• 23rd chromosomes should be either xx or xy.
• Klinefelters’s syndrome- Male as xxy (1 in 500)
o See Fg 7-11
• Turner ‘s syndrome- Female (one x) X0 (1 in 3000)
o See fig. 7-10


Chromosomal Disorders- Structural Defect Types (Fig 7-7)

• Inversion- section of chromosome flips vertically taking up a different position

• Translocation- moved segment from one chromosome to the other

• Deletion – Section of one chromosome missing


Name the 3 basic fluid compartments in the bodies

Intracellular, Interstitial, vascular (highest volume)


Causes and Manifestations of Dehydration (AKA Volume deficit)

Inadequate fluid intake
Excessive Gastro fluid losses (vomiting DIarrhea)
Excessive renal loss (diuretic therapy, hyperglycemia)
Excessive skin loss (fever, sweating)
Excessive 3rd space loss (edema, ascites, burns)

Acute weight loss
increase in Antidiuretic hormone
Increased serum osmolality (increase Hct, BUN)
Decreased vascular volume
Decreased extracellular fluid volume
Impaired temp. regulation


Define Edema and Discuss Causes

Edema is build up of fluid in interstitial space (from vascular space)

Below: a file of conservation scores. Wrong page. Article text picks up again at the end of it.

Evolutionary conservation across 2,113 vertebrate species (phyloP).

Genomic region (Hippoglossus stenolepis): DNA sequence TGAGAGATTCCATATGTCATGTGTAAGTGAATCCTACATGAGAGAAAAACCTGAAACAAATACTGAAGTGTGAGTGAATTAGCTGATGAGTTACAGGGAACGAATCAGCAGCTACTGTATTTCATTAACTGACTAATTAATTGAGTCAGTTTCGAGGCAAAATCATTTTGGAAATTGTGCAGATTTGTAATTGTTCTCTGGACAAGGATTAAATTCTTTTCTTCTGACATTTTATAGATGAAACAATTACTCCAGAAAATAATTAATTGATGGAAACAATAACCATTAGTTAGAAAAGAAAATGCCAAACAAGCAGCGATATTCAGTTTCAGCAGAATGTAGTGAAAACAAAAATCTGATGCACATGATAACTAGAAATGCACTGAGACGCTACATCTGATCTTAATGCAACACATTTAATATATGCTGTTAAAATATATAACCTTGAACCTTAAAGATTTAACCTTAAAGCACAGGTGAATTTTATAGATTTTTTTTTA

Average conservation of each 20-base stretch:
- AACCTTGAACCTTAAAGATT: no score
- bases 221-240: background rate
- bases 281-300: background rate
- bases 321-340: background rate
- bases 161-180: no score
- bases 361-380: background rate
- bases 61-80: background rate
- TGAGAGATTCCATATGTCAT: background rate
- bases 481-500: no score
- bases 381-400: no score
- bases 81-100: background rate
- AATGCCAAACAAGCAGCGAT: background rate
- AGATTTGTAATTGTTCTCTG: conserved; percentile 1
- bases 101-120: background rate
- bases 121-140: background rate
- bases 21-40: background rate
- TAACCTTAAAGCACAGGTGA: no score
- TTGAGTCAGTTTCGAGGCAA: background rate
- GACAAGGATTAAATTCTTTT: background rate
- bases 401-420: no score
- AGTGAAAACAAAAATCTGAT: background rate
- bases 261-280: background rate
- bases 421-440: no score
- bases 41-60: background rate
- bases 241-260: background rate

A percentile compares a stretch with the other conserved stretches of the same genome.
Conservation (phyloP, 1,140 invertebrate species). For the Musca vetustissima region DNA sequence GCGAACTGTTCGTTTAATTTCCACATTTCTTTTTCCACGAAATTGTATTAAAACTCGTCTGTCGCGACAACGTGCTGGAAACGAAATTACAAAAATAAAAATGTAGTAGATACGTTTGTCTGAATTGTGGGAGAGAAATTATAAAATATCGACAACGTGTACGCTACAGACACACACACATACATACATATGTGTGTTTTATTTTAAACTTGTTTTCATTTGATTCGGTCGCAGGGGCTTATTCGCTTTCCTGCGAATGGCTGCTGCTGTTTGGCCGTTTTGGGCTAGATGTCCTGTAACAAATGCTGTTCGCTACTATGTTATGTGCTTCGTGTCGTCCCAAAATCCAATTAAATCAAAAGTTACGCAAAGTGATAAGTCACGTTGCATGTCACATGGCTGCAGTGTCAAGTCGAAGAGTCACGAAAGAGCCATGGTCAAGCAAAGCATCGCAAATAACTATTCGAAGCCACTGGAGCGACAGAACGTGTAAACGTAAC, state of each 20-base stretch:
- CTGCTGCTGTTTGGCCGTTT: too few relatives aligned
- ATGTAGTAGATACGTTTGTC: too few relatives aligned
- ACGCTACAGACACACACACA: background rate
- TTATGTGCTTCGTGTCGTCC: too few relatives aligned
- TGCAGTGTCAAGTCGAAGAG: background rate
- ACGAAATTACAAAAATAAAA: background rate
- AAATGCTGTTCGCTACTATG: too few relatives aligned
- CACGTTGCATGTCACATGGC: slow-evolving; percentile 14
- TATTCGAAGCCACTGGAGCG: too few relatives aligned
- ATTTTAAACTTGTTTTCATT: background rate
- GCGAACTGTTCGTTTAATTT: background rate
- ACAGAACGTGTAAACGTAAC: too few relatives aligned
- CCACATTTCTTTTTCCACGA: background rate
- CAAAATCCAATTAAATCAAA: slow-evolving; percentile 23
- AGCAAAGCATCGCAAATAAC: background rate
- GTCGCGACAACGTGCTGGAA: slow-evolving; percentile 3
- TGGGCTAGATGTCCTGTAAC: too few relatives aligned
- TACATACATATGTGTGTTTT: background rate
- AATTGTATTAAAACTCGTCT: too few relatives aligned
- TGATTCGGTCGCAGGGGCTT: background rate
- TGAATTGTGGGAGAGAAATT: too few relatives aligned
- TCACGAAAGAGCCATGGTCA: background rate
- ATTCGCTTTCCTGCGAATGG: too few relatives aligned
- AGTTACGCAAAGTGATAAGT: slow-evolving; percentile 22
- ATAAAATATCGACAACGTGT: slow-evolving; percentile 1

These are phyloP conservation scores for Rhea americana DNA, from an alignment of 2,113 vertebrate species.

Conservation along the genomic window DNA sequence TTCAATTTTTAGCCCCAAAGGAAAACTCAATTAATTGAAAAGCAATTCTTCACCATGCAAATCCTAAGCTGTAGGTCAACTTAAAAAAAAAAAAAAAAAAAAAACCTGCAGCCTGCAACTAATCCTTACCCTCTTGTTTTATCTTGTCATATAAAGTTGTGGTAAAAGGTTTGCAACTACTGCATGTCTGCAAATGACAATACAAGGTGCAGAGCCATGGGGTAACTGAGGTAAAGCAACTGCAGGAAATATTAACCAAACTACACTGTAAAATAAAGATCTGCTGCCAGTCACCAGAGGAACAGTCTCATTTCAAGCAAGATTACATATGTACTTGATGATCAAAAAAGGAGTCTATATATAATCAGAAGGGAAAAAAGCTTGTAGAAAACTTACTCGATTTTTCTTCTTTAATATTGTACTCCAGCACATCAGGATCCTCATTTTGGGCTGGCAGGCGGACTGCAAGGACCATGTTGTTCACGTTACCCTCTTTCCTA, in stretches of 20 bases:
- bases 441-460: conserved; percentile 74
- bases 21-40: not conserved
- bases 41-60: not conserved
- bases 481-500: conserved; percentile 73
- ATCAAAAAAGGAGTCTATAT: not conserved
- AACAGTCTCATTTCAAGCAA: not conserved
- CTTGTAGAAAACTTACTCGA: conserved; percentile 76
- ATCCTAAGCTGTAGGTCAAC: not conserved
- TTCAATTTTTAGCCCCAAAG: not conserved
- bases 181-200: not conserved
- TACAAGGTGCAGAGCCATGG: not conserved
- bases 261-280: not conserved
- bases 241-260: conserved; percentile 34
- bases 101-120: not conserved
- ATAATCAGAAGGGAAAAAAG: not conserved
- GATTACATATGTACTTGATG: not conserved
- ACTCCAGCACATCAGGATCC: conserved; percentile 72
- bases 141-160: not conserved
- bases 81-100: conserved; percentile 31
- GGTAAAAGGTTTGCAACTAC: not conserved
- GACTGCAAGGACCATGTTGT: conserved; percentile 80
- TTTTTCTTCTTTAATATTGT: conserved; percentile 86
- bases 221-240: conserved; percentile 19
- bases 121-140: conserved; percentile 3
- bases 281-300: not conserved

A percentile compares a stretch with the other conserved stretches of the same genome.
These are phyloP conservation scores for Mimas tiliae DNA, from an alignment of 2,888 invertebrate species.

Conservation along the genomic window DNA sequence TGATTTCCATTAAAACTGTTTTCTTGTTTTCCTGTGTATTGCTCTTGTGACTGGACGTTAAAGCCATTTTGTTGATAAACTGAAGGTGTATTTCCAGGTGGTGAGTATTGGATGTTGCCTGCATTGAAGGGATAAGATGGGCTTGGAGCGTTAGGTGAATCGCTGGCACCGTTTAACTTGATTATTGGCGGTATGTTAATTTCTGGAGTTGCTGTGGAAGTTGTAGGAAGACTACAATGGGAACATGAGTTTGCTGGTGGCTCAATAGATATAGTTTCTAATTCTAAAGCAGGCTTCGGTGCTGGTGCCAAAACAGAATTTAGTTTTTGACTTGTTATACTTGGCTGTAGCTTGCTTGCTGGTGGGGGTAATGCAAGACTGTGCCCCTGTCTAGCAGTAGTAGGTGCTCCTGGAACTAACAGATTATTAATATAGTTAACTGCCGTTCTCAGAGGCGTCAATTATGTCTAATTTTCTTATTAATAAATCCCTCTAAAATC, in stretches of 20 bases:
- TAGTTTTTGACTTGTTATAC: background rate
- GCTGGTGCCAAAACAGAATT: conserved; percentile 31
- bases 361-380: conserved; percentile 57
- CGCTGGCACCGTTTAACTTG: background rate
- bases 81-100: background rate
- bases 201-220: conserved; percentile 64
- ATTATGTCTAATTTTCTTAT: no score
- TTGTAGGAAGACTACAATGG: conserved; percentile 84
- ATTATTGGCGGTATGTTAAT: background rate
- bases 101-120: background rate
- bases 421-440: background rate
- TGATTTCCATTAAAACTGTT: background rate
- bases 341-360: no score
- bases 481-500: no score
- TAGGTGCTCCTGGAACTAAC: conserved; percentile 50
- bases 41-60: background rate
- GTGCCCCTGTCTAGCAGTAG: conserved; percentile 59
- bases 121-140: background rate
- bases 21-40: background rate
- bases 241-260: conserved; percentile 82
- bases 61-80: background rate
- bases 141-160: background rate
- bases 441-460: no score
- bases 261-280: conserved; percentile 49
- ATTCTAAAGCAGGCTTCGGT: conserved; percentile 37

• Can be life threatening (i.e lung or brain fluid build up)

• Causes (31-1)
o High capillary HP (too much fluid out, not enough in)
o Low colloid OP (proteins balance decreases pull into vessels)
o Excessive capillary permeability
o Obstructed lymph flow

NOTE: These causes all relate to issues of transcapillary exchange
o 3rd spacing
• fluid accum in transcellular space
• not easily exchangebale


Discuss the basics of Transcapillary Exchange

• Hydrostatic pressure is push pressure (pushing against capillary wall)
• Osmotic pressure is pull pressure (from proteins/ electrolytes in blood)
• Both capillary and interstitial have HP and OP
• Normal circumstance- push from vessel is higher in arterial end, center net pressure is zero, Venous end – pressure is such that fluid moves back into vessel
• There is some fluid loss (not all fluid is reabsorbed) picked up by lymphatic system


Acid Base Imbalance- Why so Critical?

Describe pH (Values + Measures)

Blood pH is critical since proteins fx in a narrow range and are very sensitive to pH changes

Blood neutral is 7.4 (as measured persistently by ABG)